New Delhi: Businesses came to a halt in some of India’s biggest cities that day in response to the opposition’s call for a strike. It was protesting both soaring inflation and the government’s hikes in fuel prices. Shops were closed in Mumbai and the streets were deserted. The strike was almost total in Bangalore and Kolkata, both of which lie in opposition ruled states. Delhi was better off, though there were fewer public transport options on the road. And much of the old city remained shuttered. Industry bodies estimated the cost of the strike at anywhere between Rs3,000 crore and Rs13,000 crore.
In a surprise prediction, the I M F this week said India’s economy would grow at 9.4% in 2010. The IMF has been hiking its projection for India’s growth since October of 2009, when it predicted a growth of 6.4%. The government’s own estimate for the fiscal ending in March of 2011 is 8.5%. Reacting to the I M F projection, the Planning Commission’s Pronab Sen told Mint it appeared to be an over-estimation. Sen said India’s growth could fall in the last quarter of 2010 once the low base rate ceases to be.
The government’s department of public enterprises is all set to go on a hiring spree. It’s looking to recruit independent directors for government-run firms making public offers this year. The move is part of its efforts to comply with Sebi’s listing norms. Under those rules, firms with non-executive chairmen should have independent directors in at least one third of their boards. And independents should make up at least half the board when there is an executive chairman. Engineers India, Hindustan Copper and Coal India are getting ready to make public offers by September end.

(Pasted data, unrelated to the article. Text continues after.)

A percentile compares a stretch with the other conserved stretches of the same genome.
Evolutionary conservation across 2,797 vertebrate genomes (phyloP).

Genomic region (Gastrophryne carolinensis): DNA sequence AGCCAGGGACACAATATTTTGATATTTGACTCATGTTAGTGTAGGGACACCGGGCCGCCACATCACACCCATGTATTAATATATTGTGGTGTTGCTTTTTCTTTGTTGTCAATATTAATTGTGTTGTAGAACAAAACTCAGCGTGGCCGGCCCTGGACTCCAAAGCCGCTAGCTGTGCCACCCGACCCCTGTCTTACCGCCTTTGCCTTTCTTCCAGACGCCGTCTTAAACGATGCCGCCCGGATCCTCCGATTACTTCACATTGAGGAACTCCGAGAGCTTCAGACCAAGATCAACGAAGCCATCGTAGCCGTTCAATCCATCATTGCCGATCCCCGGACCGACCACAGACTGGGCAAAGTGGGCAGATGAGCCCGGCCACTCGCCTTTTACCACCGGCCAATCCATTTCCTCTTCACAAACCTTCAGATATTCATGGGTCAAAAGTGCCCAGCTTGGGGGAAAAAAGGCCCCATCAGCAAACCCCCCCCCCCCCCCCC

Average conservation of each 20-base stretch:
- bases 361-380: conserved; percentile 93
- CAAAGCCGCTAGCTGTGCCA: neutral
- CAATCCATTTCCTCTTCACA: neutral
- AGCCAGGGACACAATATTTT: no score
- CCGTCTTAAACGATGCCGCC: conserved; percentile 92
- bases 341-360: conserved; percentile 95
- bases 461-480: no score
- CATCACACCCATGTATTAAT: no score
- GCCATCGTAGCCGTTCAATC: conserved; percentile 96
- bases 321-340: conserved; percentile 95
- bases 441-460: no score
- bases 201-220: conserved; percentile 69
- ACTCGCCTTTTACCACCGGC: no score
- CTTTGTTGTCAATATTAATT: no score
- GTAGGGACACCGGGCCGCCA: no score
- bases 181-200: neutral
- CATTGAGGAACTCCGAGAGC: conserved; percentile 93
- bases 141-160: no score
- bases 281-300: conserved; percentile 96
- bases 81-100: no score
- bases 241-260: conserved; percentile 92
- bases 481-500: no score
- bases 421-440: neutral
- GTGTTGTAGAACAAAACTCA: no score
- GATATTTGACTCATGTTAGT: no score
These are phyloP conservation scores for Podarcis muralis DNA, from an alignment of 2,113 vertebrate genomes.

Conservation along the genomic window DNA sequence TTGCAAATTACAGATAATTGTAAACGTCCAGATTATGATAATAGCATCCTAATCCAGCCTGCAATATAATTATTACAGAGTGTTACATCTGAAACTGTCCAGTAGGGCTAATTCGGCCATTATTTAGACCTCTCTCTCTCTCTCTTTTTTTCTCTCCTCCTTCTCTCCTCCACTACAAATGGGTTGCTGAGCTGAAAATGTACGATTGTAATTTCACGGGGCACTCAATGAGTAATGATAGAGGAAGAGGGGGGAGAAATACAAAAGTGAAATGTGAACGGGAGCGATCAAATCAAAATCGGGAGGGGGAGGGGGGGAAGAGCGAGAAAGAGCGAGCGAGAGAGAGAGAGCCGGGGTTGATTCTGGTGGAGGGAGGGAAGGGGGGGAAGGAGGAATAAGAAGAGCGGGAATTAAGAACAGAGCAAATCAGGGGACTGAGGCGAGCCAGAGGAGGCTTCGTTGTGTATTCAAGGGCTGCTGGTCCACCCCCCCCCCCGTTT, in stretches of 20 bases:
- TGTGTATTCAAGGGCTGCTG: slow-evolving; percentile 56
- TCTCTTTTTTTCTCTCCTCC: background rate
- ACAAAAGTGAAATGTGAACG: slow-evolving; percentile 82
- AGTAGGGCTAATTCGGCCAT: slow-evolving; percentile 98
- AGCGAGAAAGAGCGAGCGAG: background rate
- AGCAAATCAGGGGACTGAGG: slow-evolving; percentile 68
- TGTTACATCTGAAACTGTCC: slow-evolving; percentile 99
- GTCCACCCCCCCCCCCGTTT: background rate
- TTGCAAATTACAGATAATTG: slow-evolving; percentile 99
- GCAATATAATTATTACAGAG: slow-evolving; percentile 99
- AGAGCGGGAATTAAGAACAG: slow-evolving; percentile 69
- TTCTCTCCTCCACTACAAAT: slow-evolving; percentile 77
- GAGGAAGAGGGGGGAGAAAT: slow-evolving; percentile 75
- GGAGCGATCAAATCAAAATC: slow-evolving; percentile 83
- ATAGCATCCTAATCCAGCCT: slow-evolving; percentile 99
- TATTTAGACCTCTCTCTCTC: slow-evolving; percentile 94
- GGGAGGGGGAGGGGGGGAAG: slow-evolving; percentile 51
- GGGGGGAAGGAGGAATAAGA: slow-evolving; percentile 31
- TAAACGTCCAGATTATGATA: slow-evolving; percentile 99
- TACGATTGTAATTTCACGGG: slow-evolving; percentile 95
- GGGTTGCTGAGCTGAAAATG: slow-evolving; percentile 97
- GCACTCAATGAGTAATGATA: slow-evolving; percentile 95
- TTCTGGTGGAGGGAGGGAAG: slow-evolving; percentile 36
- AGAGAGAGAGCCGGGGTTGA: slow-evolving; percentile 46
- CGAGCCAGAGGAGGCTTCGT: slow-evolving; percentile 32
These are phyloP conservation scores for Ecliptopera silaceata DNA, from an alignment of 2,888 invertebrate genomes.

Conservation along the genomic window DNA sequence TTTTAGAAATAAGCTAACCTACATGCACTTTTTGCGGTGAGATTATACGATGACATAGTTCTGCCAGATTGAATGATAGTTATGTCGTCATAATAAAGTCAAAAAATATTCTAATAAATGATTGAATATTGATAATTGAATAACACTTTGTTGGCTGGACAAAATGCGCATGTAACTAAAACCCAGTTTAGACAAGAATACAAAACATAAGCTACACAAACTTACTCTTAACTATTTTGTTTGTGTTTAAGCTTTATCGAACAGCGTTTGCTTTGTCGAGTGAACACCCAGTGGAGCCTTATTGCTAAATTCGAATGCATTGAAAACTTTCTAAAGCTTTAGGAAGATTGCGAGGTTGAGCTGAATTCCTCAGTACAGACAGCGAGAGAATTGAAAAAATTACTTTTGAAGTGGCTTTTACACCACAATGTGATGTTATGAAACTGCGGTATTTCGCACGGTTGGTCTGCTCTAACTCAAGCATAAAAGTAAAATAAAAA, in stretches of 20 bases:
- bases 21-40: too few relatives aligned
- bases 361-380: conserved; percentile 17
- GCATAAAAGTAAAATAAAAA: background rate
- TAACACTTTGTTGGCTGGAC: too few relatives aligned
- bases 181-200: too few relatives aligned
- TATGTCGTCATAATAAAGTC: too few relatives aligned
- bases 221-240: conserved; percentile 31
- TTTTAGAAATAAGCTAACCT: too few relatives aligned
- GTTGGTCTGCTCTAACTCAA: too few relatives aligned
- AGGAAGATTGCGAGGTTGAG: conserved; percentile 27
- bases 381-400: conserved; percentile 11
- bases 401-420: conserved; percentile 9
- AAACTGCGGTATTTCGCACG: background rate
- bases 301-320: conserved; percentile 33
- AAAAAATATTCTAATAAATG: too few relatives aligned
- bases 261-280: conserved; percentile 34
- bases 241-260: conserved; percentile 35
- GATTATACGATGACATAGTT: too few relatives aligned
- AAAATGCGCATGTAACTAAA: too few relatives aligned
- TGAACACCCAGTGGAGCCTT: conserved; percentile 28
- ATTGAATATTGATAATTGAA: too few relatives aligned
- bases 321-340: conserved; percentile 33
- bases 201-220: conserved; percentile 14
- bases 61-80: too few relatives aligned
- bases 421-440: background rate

New rules are in place for foreign workers and their employers. Mint has learnt the government has removed the limits of the number of foreign hires. Under old rules foreigners could only make up one percent of an organization’s workforce. Also gone is the minimum salary requirement of twenty five thousand dollars a year. What’s been added is a rule that says only skilled foreigners should get work visas. This week Mint learnt that the home ministry sent out the new rules to the external affairs ministry in a letter dated 31 May. The rules came into effect immediately.
Foreign retailers had something to cheer about this week. On Tuesday the Department of Industrial Policy and Promotion released a so-called discussion paper on foreign investment in multi-brand retail. The paper says FDI in organized retail can help modernize back-end infrastructure and make supply chains more efficient. It adds that cold storage facilities will cut down wastage and help control food inflation.
Though the DIPP paper on retail calls for greater foreign investment, it does not specify how much. The paper also says the sector will be opened up in what it calls a calibrated manner. Several political parties are opposed to opening up the retail sector. They fear foreign giants will put India’s traditional kirana stores out of business.
Internet service provider Tikona says it will adopt whatever technology RIL decides to use for broadband wireless. CEO Prakash Bajpai told Mint it made sense for his company to follow the market leader. R I L will choose from either of two broadband technologies- Wimax or LTE.